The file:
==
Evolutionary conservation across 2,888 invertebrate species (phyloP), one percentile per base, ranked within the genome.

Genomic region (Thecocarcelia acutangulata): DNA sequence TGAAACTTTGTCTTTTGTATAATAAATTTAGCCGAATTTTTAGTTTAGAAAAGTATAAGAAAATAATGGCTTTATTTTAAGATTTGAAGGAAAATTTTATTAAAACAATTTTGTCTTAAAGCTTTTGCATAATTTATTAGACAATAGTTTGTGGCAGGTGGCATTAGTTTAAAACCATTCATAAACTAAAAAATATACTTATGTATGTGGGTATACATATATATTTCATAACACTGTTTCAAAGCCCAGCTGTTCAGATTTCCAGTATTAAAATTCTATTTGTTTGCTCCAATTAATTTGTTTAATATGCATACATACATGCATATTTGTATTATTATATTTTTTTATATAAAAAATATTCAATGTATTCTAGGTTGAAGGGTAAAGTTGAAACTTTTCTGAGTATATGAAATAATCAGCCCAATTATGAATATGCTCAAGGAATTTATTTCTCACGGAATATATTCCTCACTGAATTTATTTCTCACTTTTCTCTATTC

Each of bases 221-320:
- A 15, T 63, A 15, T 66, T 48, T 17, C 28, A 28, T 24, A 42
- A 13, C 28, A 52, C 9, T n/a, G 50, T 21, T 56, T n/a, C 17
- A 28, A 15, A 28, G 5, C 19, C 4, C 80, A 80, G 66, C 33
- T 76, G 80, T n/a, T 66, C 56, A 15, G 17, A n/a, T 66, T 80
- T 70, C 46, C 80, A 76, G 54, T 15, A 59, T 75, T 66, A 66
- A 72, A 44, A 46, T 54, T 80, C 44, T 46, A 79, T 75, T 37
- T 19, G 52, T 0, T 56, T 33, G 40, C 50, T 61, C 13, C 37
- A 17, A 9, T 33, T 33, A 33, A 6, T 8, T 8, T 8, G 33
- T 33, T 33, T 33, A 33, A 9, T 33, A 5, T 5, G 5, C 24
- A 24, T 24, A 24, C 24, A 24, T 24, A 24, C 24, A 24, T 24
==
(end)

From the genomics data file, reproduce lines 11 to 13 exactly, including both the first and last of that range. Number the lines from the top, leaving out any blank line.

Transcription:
- A 17, A 9, T 33, T 33, A 33, A 6, T 8, T 8, T 8, G 33
- T 33, T 33, T 33, A 33, A 9, T 33, A 5, T 5, G 5, C 24
- A 24, T 24, A 24, C 24, A 24, T 24, A 24, C 24, A 24, T 24